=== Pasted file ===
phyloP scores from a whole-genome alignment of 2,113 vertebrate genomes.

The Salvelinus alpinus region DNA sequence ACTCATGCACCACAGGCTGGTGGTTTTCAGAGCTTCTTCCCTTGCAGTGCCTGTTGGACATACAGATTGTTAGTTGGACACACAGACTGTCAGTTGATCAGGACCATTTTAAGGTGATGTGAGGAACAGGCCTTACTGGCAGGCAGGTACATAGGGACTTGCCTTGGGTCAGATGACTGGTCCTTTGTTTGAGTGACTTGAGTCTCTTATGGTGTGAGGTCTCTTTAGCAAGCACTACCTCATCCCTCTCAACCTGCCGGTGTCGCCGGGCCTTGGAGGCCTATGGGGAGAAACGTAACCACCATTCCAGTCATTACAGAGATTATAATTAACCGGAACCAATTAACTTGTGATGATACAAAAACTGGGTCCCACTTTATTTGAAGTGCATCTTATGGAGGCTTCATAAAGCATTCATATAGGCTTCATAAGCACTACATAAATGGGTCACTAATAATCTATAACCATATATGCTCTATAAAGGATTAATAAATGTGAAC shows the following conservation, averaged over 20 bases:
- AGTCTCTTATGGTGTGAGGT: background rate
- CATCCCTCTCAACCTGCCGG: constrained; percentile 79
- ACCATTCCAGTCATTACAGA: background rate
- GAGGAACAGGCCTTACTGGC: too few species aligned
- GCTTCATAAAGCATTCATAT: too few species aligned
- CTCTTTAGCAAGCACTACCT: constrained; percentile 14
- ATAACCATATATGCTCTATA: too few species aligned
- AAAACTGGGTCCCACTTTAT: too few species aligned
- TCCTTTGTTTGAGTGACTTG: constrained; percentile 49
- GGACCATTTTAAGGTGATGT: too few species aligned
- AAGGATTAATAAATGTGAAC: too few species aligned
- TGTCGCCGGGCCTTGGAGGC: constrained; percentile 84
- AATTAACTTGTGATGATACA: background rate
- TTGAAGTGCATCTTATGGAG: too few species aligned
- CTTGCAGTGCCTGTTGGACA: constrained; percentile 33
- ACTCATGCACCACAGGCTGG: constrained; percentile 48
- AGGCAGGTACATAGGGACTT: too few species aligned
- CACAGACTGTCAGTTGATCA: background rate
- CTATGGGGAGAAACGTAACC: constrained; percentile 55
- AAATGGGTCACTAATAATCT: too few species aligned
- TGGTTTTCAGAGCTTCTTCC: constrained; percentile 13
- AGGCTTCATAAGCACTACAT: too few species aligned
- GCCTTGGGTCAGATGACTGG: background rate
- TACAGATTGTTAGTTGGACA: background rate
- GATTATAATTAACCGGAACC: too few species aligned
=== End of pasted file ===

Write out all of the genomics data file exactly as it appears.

phyloP scores from a whole-genome alignment of 2,113 vertebrate genomes.

The Salvelinus alpinus region DNA sequence ACTCATGCACCACAGGCTGGTGGTTTTCAGAGCTTCTTCCCTTGCAGTGCCTGTTGGACATACAGATTGTTAGTTGGACACACAGACTGTCAGTTGATCAGGACCATTTTAAGGTGATGTGAGGAACAGGCCTTACTGGCAGGCAGGTACATAGGGACTTGCCTTGGGTCAGATGACTGGTCCTTTGTTTGAGTGACTTGAGTCTCTTATGGTGTGAGGTCTCTTTAGCAAGCACTACCTCATCCCTCTCAACCTGCCGGTGTCGCCGGGCCTTGGAGGCCTATGGGGAGAAACGTAACCACCATTCCAGTCATTACAGAGATTATAATTAACCGGAACCAATTAACTTGTGATGATACAAAAACTGGGTCCCACTTTATTTGAAGTGCATCTTATGGAGGCTTCATAAAGCATTCATATAGGCTTCATAAGCACTACATAAATGGGTCACTAATAATCTATAACCATATATGCTCTATAAAGGATTAATAAATGTGAAC shows the following conservation, averaged over 20 bases:
- AGTCTCTTATGGTGTGAGGT: background rate
- CATCCCTCTCAACCTGCCGG: constrained; percentile 79
- ACCATTCCAGTCATTACAGA: background rate
- GAGGAACAGGCCTTACTGGC: too few species aligned
- GCTTCATAAAGCATTCATAT: too few species aligned
- CTCTTTAGCAAGCACTACCT: constrained; percentile 14
- ATAACCATATATGCTCTATA: too few species aligned
- AAAACTGGGTCCCACTTTAT: too few species aligned
- TCCTTTGTTTGAGTGACTTG: constrained; percentile 49
- GGACCATTTTAAGGTGATGT: too few species aligned
- AAGGATTAATAAATGTGAAC: too few species aligned
- TGTCGCCGGGCCTTGGAGGC: constrained; percentile 84
- AATTAACTTGTGATGATACA: background rate
- TTGAAGTGCATCTTATGGAG: too few species aligned
- CTTGCAGTGCCTGTTGGACA: constrained; percentile 33
- ACTCATGCACCACAGGCTGG: constrained; percentile 48
- AGGCAGGTACATAGGGACTT: too few species aligned
- CACAGACTGTCAGTTGATCA: background rate
- CTATGGGGAGAAACGTAACC: constrained; percentile 55
- AAATGGGTCACTAATAATCT: too few species aligned
- TGGTTTTCAGAGCTTCTTCC: constrained; percentile 13
- AGGCTTCATAAGCACTACAT: too few species aligned
- GCCTTGGGTCAGATGACTGG: background rate
- TACAGATTGTTAGTTGGACA: background rate
- GATTATAATTAACCGGAACC: too few species aligned